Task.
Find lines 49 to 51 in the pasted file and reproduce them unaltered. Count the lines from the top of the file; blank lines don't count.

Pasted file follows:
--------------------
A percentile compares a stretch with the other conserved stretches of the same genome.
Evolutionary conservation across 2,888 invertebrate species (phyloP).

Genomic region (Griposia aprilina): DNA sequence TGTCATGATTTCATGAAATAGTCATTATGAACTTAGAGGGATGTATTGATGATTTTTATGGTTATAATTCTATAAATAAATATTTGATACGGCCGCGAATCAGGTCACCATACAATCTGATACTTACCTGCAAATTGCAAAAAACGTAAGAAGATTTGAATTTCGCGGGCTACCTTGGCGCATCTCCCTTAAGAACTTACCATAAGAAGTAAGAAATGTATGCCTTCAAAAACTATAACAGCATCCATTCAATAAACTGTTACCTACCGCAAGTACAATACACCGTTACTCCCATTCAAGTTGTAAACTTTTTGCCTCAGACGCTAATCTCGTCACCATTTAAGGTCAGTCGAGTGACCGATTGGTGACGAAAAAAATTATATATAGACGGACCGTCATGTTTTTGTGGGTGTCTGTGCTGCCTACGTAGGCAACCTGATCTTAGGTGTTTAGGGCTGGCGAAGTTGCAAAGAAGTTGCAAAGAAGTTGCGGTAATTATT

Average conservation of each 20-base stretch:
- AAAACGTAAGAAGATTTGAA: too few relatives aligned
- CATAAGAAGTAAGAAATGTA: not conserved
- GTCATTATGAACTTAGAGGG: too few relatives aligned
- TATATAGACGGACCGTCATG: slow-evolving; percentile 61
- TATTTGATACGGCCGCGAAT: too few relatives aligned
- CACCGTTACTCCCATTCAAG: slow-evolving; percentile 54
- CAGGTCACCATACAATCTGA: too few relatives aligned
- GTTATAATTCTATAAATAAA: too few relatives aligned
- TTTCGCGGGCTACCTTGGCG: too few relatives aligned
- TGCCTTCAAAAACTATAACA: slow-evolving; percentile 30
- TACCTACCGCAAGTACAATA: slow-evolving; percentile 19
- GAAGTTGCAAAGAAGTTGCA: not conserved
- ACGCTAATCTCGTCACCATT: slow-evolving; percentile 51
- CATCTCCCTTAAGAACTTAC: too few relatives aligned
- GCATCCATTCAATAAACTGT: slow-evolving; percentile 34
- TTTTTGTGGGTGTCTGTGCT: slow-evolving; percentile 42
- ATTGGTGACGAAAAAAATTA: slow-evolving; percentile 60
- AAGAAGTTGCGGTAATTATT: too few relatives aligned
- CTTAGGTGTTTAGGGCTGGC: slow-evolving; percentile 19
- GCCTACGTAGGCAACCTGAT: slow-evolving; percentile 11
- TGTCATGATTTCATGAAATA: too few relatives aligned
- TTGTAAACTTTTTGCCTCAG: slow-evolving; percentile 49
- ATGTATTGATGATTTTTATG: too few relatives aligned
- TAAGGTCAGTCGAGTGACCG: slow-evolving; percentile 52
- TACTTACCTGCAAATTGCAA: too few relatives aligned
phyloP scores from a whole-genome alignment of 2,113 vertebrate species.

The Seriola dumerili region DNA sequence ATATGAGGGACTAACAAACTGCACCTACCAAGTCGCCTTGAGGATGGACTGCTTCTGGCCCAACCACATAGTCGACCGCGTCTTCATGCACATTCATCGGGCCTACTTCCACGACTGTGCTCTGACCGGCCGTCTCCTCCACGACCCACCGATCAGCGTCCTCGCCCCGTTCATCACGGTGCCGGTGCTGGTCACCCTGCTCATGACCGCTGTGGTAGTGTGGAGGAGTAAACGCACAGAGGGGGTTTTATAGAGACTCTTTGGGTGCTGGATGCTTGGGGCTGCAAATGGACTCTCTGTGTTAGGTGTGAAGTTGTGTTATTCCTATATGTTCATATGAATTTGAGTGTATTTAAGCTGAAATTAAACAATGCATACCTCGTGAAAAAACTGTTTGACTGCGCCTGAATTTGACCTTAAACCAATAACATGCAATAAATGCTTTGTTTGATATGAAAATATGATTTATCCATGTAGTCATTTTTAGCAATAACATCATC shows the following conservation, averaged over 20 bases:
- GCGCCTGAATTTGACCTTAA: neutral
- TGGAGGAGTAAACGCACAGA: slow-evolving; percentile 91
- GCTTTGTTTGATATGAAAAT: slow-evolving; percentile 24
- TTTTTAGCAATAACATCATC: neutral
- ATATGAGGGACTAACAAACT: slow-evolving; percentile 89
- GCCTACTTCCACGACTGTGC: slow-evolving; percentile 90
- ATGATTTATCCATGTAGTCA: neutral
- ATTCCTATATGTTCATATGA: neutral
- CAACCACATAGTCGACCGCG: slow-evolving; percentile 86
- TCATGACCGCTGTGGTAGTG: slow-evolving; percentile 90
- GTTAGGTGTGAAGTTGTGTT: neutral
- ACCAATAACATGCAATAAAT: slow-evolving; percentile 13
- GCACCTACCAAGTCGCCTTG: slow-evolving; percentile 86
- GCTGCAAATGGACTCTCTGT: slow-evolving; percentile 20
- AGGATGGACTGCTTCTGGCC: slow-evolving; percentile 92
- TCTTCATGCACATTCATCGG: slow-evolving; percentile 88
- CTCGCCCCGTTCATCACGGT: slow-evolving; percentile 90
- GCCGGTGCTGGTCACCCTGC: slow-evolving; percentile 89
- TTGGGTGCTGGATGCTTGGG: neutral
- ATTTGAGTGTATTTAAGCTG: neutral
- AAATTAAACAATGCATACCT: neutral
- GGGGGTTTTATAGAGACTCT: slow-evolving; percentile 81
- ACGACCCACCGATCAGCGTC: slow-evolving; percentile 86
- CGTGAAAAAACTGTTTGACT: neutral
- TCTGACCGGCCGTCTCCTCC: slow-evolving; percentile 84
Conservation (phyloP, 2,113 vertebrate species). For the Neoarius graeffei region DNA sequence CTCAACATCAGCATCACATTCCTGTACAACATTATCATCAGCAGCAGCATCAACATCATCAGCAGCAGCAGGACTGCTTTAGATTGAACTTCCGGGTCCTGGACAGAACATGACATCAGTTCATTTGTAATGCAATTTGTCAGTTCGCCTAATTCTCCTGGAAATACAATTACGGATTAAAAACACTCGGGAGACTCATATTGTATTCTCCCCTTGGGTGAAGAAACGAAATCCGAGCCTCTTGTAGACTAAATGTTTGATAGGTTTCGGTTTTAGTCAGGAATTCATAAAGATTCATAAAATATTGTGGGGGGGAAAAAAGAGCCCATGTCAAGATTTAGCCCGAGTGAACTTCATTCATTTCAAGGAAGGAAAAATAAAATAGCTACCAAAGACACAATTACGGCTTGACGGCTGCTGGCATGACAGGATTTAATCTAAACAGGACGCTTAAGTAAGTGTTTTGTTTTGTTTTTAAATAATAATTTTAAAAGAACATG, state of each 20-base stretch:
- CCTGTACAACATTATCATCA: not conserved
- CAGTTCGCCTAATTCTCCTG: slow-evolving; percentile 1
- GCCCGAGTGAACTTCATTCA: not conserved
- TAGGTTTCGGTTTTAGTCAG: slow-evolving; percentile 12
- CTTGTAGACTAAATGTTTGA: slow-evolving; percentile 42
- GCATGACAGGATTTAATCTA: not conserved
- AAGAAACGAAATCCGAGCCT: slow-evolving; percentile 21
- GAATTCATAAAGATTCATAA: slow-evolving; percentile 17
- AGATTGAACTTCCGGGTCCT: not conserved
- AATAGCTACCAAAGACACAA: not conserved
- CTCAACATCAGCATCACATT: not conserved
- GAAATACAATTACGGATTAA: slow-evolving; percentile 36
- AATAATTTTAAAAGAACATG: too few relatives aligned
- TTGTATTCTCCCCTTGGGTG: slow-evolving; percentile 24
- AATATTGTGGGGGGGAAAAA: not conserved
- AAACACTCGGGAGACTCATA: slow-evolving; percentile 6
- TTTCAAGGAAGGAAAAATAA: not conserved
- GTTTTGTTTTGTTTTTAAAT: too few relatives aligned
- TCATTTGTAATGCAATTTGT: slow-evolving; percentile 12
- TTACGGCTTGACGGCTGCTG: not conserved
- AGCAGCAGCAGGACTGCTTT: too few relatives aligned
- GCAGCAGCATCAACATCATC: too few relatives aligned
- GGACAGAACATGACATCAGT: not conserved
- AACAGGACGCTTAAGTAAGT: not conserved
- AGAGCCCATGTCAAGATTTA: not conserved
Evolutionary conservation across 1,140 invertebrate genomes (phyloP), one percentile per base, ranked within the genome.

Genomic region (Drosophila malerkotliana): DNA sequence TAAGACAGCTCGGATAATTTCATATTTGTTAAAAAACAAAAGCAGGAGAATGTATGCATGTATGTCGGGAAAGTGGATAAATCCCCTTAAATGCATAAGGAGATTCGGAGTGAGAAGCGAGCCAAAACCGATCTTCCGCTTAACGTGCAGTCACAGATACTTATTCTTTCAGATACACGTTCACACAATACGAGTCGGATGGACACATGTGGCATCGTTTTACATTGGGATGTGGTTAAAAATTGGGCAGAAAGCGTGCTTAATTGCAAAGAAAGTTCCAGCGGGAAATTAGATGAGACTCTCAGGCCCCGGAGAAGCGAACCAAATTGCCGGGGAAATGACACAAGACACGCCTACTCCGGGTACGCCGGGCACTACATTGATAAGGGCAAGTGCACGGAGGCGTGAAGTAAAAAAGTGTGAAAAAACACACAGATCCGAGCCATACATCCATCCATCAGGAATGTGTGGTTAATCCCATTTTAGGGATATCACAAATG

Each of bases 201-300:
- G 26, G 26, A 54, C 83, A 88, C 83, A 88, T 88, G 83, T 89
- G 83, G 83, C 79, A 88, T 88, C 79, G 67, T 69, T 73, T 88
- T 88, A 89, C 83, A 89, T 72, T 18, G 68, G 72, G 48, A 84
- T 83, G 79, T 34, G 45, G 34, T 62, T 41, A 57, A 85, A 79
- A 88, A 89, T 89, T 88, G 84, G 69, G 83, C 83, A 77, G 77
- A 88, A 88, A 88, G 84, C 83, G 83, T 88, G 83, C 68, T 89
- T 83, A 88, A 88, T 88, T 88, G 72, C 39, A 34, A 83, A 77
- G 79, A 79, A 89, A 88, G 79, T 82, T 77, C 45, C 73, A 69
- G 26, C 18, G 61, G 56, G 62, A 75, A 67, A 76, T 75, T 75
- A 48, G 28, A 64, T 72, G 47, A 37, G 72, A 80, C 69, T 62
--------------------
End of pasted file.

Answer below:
- GCCGGTGCTGGTCACCCTGC: slow-evolving; percentile 89
- TTGGGTGCTGGATGCTTGGG: neutral
- ATTTGAGTGTATTTAAGCTG: neutral